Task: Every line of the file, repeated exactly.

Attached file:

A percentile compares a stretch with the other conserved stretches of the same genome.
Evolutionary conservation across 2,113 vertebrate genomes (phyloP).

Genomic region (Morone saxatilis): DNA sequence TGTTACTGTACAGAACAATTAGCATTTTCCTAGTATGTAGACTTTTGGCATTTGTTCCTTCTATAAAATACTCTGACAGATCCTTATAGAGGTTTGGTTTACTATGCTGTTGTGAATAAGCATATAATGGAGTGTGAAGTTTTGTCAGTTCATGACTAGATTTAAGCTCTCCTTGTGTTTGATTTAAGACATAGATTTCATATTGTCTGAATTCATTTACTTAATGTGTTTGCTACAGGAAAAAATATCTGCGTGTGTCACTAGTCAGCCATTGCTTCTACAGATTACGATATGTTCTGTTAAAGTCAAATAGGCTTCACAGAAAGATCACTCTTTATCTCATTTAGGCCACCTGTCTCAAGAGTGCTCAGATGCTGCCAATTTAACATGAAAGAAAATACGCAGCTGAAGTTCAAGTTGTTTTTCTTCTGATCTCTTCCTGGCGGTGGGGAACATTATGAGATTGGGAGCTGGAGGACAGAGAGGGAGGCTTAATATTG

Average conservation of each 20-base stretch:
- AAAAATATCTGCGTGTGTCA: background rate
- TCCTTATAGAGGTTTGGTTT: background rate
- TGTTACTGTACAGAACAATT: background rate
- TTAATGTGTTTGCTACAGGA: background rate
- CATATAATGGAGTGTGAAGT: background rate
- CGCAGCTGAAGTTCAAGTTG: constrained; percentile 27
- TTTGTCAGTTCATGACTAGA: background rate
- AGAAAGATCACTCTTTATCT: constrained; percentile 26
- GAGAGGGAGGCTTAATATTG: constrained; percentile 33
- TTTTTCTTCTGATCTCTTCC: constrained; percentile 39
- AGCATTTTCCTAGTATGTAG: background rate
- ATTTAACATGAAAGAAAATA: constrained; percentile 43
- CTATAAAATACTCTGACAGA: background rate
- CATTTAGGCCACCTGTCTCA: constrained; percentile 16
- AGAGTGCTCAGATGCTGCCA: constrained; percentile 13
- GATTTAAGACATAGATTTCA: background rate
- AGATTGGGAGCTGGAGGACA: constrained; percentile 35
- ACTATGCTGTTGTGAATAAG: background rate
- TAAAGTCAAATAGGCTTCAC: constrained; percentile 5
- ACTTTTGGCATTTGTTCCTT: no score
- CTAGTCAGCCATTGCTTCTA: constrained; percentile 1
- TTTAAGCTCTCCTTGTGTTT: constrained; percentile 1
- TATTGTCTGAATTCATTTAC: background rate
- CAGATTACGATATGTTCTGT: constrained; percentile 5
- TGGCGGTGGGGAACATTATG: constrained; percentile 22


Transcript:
A percentile compares a stretch with the other conserved stretches of the same genome.
Evolutionary conservation across 2,113 vertebrate genomes (phyloP).

Genomic region (Morone saxatilis): DNA sequence TGTTACTGTACAGAACAATTAGCATTTTCCTAGTATGTAGACTTTTGGCATTTGTTCCTTCTATAAAATACTCTGACAGATCCTTATAGAGGTTTGGTTTACTATGCTGTTGTGAATAAGCATATAATGGAGTGTGAAGTTTTGTCAGTTCATGACTAGATTTAAGCTCTCCTTGTGTTTGATTTAAGACATAGATTTCATATTGTCTGAATTCATTTACTTAATGTGTTTGCTACAGGAAAAAATATCTGCGTGTGTCACTAGTCAGCCATTGCTTCTACAGATTACGATATGTTCTGTTAAAGTCAAATAGGCTTCACAGAAAGATCACTCTTTATCTCATTTAGGCCACCTGTCTCAAGAGTGCTCAGATGCTGCCAATTTAACATGAAAGAAAATACGCAGCTGAAGTTCAAGTTGTTTTTCTTCTGATCTCTTCCTGGCGGTGGGGAACATTATGAGATTGGGAGCTGGAGGACAGAGAGGGAGGCTTAATATTG

Average conservation of each 20-base stretch:
- AAAAATATCTGCGTGTGTCA: background rate
- TCCTTATAGAGGTTTGGTTT: background rate
- TGTTACTGTACAGAACAATT: background rate
- TTAATGTGTTTGCTACAGGA: background rate
- CATATAATGGAGTGTGAAGT: background rate
- CGCAGCTGAAGTTCAAGTTG: constrained; percentile 27
- TTTGTCAGTTCATGACTAGA: background rate
- AGAAAGATCACTCTTTATCT: constrained; percentile 26
- GAGAGGGAGGCTTAATATTG: constrained; percentile 33
- TTTTTCTTCTGATCTCTTCC: constrained; percentile 39
- AGCATTTTCCTAGTATGTAG: background rate
- ATTTAACATGAAAGAAAATA: constrained; percentile 43
- CTATAAAATACTCTGACAGA: background rate
- CATTTAGGCCACCTGTCTCA: constrained; percentile 16
- AGAGTGCTCAGATGCTGCCA: constrained; percentile 13
- GATTTAAGACATAGATTTCA: background rate
- AGATTGGGAGCTGGAGGACA: constrained; percentile 35
- ACTATGCTGTTGTGAATAAG: background rate
- TAAAGTCAAATAGGCTTCAC: constrained; percentile 5
- ACTTTTGGCATTTGTTCCTT: no score
- CTAGTCAGCCATTGCTTCTA: constrained; percentile 1
- TTTAAGCTCTCCTTGTGTTT: constrained; percentile 1
- TATTGTCTGAATTCATTTAC: background rate
- CAGATTACGATATGTTCTGT: constrained; percentile 5
- TGGCGGTGGGGAACATTATG: constrained; percentile 22